“If you’re going to be a buying shop today when budgets are being cut by 15 to 20 percent because money is an issue, then as a buyer, you have to look for better, faster, more creative ways to get your program office what it needs,” Read said.

Agency officials must consider tools like reverse auctions or they won’t be able to adjust to the ongoing need to reduce the cost of government operations, she added.

Nevertheless, the auctions are not simply a way to save a little time and money here and there. The approach also streamlines the negotiation process. Reverse auctions simplify communication and collaboration between buyers and sellers, Wyld wrote in his report. “The competitive bidding processes that took weeks or even months to complete can be compressed into days or even hours,” he said.

All those factors help increase competition and bring agencies closer to the true fair-market value of a purchase. State’s IG wrote that reverse auctions “have been found to be significantly less expensive per item than buying the items from comparable General Services Administration schedules.”

The flip side of reverse auctions

Reverse auctions do have their limitations. For one thing, “the expedited form of procurement won’t work without oversight,” said Robert Burton, former deputy administrator of the Office of Federal Procurement Policy (OFPP) and now a partner at Venable law firm.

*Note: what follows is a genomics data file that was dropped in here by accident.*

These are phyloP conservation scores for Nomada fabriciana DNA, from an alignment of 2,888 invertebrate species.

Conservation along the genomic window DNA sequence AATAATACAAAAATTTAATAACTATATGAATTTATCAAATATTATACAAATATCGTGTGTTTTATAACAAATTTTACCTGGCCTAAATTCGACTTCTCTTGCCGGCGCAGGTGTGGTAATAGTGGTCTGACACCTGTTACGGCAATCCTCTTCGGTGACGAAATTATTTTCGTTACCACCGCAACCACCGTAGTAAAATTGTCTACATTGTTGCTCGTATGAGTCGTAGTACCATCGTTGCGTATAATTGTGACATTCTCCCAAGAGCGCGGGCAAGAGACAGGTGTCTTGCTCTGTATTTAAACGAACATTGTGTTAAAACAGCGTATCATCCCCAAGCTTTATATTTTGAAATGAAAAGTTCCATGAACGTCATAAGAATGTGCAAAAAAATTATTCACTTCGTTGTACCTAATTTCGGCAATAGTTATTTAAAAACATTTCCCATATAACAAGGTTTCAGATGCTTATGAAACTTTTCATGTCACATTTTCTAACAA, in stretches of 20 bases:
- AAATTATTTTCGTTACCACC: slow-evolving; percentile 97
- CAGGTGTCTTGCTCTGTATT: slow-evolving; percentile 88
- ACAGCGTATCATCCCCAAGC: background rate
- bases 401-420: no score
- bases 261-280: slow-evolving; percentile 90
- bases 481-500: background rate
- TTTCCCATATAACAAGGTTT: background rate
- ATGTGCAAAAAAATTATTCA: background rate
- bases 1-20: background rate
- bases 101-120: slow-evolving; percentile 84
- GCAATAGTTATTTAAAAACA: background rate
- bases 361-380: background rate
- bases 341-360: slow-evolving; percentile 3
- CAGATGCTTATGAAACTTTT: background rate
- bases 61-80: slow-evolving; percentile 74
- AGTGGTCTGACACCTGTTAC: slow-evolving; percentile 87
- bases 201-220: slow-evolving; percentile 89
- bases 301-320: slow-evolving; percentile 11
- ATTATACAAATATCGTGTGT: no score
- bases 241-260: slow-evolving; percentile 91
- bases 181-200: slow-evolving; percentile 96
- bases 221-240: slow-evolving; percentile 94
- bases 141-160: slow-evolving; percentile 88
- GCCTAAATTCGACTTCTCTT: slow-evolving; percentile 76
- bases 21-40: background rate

Furthermore, procurement offices cannot turn over all solicitations to reverse auctions. The approach only works when the terms of the contract are clearly defined and there is little — or no — room for flexibility. In other words, it is best for common products. Burton warned against buying services through a reverse auction because such contracts have far too many variables.

However, Read said she believed it was possible to buy certain basic services through reverse auctions.

Furthermore, Wyld said the auctions could change the nature of the relationship between buyers and suppliers. Instead of establishing long-term partnerships, relationships might only last until the next competition. The potential for switching suppliers is a cost of doing business, and for basic items, it won’t matter much, he said.

“Copy paper is copy paper,” Wyld said. “Toilet paper is toilet paper.”

However, a reverse auction also might affect the dynamic between buyers and suppliers, with the suppliers feeling coerced into lowering their prices in order to join an auction, Wyld wrote.

Jaime Gracia, president and CEO of Seville Government Consulting, said the reduction in procurement spending has the potential to make competition fierce, which, in turn, forces companies to lower their prices to win contracts.

To succeed with reverse auctions, Gracia said agency officials must determine which procurements are appropriate for reverse auctions — and which are not — and they must make sure that those solicitations have very clear requirements.

Making the case for innovation